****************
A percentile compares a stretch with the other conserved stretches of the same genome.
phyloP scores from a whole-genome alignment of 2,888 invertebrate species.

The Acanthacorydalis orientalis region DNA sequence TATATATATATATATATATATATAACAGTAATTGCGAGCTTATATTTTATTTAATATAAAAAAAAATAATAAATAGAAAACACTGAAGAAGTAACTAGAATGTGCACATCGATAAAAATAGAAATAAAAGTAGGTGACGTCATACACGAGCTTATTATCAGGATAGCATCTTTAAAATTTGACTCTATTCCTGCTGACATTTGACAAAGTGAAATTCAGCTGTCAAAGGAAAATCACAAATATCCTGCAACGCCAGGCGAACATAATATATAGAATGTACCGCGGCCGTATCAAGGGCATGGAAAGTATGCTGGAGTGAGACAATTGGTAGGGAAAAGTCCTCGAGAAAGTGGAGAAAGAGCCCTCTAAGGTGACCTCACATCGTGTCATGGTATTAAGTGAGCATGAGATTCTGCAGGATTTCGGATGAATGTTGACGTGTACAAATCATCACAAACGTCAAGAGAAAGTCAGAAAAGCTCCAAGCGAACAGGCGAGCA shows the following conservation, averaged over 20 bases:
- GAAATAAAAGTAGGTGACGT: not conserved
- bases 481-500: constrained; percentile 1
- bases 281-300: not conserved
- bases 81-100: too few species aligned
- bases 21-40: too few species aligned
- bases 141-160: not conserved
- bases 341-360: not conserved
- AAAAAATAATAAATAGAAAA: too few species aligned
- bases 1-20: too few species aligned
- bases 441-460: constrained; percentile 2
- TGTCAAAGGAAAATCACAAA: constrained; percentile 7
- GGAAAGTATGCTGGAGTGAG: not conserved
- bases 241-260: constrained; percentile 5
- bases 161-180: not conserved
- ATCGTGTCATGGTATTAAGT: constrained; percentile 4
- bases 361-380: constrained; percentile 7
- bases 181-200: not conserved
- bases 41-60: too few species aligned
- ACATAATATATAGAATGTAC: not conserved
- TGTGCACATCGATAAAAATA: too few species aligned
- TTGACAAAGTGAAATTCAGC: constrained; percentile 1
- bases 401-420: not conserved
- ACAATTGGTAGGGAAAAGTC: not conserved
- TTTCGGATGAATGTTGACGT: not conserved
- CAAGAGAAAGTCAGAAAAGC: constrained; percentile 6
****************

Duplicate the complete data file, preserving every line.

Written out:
A percentile compares a stretch with the other conserved stretches of the same genome.
phyloP scores from a whole-genome alignment of 2,888 invertebrate species.

The Acanthacorydalis orientalis region DNA sequence TATATATATATATATATATATATAACAGTAATTGCGAGCTTATATTTTATTTAATATAAAAAAAAATAATAAATAGAAAACACTGAAGAAGTAACTAGAATGTGCACATCGATAAAAATAGAAATAAAAGTAGGTGACGTCATACACGAGCTTATTATCAGGATAGCATCTTTAAAATTTGACTCTATTCCTGCTGACATTTGACAAAGTGAAATTCAGCTGTCAAAGGAAAATCACAAATATCCTGCAACGCCAGGCGAACATAATATATAGAATGTACCGCGGCCGTATCAAGGGCATGGAAAGTATGCTGGAGTGAGACAATTGGTAGGGAAAAGTCCTCGAGAAAGTGGAGAAAGAGCCCTCTAAGGTGACCTCACATCGTGTCATGGTATTAAGTGAGCATGAGATTCTGCAGGATTTCGGATGAATGTTGACGTGTACAAATCATCACAAACGTCAAGAGAAAGTCAGAAAAGCTCCAAGCGAACAGGCGAGCA shows the following conservation, averaged over 20 bases:
- GAAATAAAAGTAGGTGACGT: not conserved
- bases 481-500: constrained; percentile 1
- bases 281-300: not conserved
- bases 81-100: too few species aligned
- bases 21-40: too few species aligned
- bases 141-160: not conserved
- bases 341-360: not conserved
- AAAAAATAATAAATAGAAAA: too few species aligned
- bases 1-20: too few species aligned
- bases 441-460: constrained; percentile 2
- TGTCAAAGGAAAATCACAAA: constrained; percentile 7
- GGAAAGTATGCTGGAGTGAG: not conserved
- bases 241-260: constrained; percentile 5
- bases 161-180: not conserved
- ATCGTGTCATGGTATTAAGT: constrained; percentile 4
- bases 361-380: constrained; percentile 7
- bases 181-200: not conserved
- bases 41-60: too few species aligned
- ACATAATATATAGAATGTAC: not conserved
- TGTGCACATCGATAAAAATA: too few species aligned
- TTGACAAAGTGAAATTCAGC: constrained; percentile 1
- bases 401-420: not conserved
- ACAATTGGTAGGGAAAAGTC: not conserved
- TTTCGGATGAATGTTGACGT: not conserved
- CAAGAGAAAGTCAGAAAAGC: constrained; percentile 6